Born in Arkansas City, Arkansas on January 19, 1918, publisher, philanthropist, businessman, entrepreneur, John Harold Johnson became the leading 20th Century publisher of African American news magazines. Johnson moved to Chicago in 1932 where he attended school and graduated with honors in 1936. He attended the University of Chicago and Northwestern University but did not complete his degree. Over his lifetime, Johnson received numerous honorary degrees, including five doctorates.
After working varied jobs for a few years, in 1942 with $500.00 derived from mortgaging his mother’s furniture, Johnson sold subscriptions and with the proceeds published Negro Digest (later renamed Black World). The format was copied from Reader’s Digest, a literary magazine. Three years later Johnson started Ebony, a magazine modeled after the successful pictorial publication, Life magazine. In 1951 Johnson began publishing Jet magazine, a weekly periodical which reported news and developments relevant to African Americans. To oversee his publications Johnson created Johnson Publishing Company in a small office in South Chicago and moved to a larger building in downtown Chicago in 1971. One year later the Magazine Publishers Association elected Johnson “Magazine Publisher of the Year.” In 1982, Johnson became the first African American to appear on Forbes list of wealthiest Americans. Johnson’s empire eventually combined publishing, cosmetics, and insurance. In 1996 President Bill Clinton awarded Johnson the Presidential Medal of Freedom. John H. Johnson was a member of Alpha Phi Alpha and Sigma Pi Phi fraternities.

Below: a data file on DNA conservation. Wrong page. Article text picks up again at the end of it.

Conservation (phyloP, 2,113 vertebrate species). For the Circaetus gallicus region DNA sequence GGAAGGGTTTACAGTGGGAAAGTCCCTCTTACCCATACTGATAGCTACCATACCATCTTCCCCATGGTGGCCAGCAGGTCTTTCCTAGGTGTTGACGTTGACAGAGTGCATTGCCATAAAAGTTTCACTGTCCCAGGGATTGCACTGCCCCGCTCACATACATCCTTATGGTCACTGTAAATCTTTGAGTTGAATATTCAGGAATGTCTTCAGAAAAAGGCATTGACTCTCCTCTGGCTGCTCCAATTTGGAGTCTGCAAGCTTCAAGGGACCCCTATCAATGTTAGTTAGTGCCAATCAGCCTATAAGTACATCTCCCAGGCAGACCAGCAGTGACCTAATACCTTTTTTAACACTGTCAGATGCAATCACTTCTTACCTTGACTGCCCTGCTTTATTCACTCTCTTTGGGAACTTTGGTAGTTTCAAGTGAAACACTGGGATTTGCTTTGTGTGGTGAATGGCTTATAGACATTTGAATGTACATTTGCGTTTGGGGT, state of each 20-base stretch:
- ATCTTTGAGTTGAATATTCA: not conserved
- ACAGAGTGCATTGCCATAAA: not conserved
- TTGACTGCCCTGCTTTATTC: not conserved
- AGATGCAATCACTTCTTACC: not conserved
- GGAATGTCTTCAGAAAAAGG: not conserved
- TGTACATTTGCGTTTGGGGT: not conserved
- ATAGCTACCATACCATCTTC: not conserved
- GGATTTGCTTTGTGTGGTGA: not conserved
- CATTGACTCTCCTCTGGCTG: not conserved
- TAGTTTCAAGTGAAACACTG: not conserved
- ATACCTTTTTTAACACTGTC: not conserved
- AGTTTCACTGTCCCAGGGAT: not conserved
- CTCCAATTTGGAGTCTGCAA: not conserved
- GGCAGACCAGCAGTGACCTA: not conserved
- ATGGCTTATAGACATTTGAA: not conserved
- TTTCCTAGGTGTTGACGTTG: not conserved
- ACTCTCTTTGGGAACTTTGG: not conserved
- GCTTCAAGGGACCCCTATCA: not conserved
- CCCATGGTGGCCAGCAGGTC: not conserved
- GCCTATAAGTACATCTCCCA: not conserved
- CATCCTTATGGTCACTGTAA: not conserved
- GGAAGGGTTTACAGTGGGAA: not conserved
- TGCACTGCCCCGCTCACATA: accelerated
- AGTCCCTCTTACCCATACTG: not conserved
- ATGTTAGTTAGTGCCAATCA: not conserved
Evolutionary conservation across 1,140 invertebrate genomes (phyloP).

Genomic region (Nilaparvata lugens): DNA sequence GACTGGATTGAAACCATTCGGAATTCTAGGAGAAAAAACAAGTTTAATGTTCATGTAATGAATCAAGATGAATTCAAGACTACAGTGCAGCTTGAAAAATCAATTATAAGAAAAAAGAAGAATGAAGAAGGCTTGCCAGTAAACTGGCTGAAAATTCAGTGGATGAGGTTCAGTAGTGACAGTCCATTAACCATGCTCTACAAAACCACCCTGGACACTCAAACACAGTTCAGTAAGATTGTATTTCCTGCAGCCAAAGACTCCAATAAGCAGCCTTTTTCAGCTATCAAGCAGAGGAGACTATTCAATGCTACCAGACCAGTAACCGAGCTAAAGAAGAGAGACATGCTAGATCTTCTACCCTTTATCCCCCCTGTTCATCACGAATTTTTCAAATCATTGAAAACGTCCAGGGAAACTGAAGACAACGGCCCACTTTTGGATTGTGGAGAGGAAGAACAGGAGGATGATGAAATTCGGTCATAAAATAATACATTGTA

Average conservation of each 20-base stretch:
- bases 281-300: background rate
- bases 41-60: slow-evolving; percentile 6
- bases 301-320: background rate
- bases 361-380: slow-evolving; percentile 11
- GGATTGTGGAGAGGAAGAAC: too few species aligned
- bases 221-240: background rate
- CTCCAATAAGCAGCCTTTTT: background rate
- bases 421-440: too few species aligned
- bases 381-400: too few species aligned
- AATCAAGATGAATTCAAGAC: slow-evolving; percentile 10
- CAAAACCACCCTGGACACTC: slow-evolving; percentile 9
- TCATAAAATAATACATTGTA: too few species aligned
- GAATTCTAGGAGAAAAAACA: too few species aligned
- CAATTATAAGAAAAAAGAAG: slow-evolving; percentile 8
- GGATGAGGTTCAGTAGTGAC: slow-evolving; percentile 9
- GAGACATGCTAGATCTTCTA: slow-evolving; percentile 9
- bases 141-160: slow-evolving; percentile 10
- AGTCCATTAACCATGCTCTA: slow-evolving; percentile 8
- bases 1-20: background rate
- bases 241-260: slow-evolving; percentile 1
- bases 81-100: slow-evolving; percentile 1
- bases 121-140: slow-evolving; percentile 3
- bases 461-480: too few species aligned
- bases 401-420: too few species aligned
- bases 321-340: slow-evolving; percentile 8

One of the largest black-owned businesses in the United States, Johnson Publishing Company was a major producer of African American magazines that focused on the accomplishments of black Americans. Providing a much needed forum for black Americans and with a national scope, these magazines explored issues, reported events, and discussed people as they related to needs and concerns of black Americans. Johnson became involved in politics and the civil rights movement. He supported Martin Luther King, Jr., thoroughly reported civil rights efforts, befriended Jesse Jackson, and was a benefactor of Howard University. Johnson encouraged and applauded African American successes while reporting their problems. His life, as he viewed it, can be glimpsed in his best-selling autobiography, Succeeding Against the Odds.
John H. Johnson died in Chicago August 8, 2005 at the age of 87.